Viral Video Experiment Shows Why Flash Floods Follow Heatwaves

Droughts and flooding are two sides of the same coin.


Tom Hale

Senior Journalist

clockAug 16 2022, 09:23 UTC
A silhouette of a old man and his bicycle getting caught in a flash flood following ran.
One part of Death Valley National Park recently experienced flashing flood after 75 percent of its yearly rainfall fell in 3 hours following a hot summer. Image credit: Mathee Suwannarak/

Huge parts of Europe and the US have been grappling with record-breaking heatwaves this summer. However, as the heat starts to loosen its grasp, many areas could soon be faced with another weather woe: flash flooding. 

Floods and droughts are two sides of the same coin. In drought-prone areas, it’s often not unusual to also see flooding at different points of the year. This is because dry and baking hot weather can cause soil to harden, making it tougher for water to drain through. This makes the dry land prone to flash flooding if it does receive a sudden downpour of rain. 


This point was beautifully illustrated by a recent video on Twitter that went viral last week (below). Dr Rob Thompson, a meteorologist from the University of Reading in the UK, carried out a fun experiment using three upside glasses of water on different grass surfaces – wet grass, normal summer, and after a heat wave – and observed how quickly each drained.

The glass on the wet grass quickly glugged down, while the grass you’d typically see during a “normal” summer slowly but surely drained. However, the baked grass after a heatwave barely let any water through at all.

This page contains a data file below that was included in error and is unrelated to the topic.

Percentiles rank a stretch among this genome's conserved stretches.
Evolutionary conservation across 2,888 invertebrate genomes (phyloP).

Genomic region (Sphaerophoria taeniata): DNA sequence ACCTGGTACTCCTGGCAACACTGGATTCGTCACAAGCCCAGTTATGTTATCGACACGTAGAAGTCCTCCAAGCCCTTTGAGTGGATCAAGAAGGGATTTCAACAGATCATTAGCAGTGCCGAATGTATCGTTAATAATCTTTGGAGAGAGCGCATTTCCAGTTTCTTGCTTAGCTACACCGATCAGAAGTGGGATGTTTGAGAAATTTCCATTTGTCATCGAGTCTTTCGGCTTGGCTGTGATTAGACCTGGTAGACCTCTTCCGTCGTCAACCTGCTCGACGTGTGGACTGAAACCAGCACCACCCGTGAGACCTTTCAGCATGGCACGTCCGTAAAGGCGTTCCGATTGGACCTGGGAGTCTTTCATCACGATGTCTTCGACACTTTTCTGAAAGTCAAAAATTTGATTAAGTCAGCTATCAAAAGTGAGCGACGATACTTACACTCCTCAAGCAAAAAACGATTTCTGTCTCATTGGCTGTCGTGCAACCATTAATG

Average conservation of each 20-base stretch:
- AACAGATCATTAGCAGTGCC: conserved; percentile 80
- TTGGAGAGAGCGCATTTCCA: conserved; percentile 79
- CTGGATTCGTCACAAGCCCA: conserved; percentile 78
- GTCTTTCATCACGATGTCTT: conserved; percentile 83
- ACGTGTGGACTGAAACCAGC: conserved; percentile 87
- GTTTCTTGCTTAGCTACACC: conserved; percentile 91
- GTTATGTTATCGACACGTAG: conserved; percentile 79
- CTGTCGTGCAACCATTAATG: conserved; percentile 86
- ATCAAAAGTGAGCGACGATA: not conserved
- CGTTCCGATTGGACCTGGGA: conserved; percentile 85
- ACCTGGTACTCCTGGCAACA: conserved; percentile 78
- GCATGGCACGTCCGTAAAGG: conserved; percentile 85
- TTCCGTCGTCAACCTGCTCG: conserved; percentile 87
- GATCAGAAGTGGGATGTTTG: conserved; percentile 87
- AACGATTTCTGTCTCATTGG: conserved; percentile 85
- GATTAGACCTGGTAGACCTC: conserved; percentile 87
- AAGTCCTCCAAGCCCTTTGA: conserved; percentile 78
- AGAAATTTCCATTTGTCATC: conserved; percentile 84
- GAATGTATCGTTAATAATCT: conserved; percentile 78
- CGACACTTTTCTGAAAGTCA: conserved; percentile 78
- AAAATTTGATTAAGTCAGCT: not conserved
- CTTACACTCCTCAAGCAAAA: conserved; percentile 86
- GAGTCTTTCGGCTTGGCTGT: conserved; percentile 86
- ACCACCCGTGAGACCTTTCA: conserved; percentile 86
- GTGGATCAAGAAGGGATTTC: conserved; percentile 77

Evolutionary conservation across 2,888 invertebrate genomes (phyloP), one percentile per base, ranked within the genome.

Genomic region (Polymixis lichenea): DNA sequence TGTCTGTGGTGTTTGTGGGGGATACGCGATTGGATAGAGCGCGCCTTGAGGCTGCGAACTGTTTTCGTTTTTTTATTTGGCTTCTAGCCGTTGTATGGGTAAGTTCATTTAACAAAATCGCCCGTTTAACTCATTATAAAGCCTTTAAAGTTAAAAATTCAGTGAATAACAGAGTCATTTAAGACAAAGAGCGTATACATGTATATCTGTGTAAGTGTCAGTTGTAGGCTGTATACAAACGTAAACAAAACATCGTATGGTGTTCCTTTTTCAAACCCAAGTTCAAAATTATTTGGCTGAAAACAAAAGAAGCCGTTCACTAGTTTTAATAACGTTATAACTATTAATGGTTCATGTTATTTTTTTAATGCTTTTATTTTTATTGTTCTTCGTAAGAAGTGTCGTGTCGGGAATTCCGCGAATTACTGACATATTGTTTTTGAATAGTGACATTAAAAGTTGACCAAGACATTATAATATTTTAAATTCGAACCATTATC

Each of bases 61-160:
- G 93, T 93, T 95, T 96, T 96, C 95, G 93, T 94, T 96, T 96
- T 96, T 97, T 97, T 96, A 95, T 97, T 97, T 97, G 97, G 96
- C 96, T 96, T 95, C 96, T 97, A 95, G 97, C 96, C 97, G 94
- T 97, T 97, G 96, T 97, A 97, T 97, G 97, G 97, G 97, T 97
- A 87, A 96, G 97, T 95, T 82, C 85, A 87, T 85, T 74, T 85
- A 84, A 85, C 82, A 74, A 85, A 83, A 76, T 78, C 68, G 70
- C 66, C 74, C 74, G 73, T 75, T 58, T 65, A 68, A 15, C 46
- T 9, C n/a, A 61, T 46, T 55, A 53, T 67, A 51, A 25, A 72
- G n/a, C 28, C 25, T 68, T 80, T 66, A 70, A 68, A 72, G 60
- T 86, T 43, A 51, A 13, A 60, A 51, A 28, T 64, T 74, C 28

If you want to see how this might appear in the real world, then look no further than Death Valley (video below), the record-holder for the highest air temperature ever recorded on the planet. Earlier this month, the Furnace Creek area of Death Valley National Park reported around 3.71 centimeters (1.46 inches) of rain in less than three hours – about 75 percent of what that region typically receives in an entire year.


The result was dramatic flooding, swamped roads, and widespread water damage.

"The heavy rain that caused the devastating flooding at Death Valley was an extremely rare, 1000-year event,” Daniel Berc, a meteorologist with the National Weather Service Las Vegas, said in a statement. “A 1000-year event doesn't mean it happens once per 1000 years, rather that there is a 0.1% chance of occurring in any given year." 

Death Valley is a place of extremes, so we shouldn’t expect all parched parts of the planet to see this scale of flash flooding. However, it’s clear that climate change is likely to make drought and flash flooding all the more likely and even more severe in years to come. 


“Human caused warming of climate is intensifying the global water cycle and disrupting weather patterns leading to more severe droughts but also more serious flooding events across the globe,” said Professor Richard Allan, a climate scientist at the University of Reading, commenting about the current drought in the UK. 

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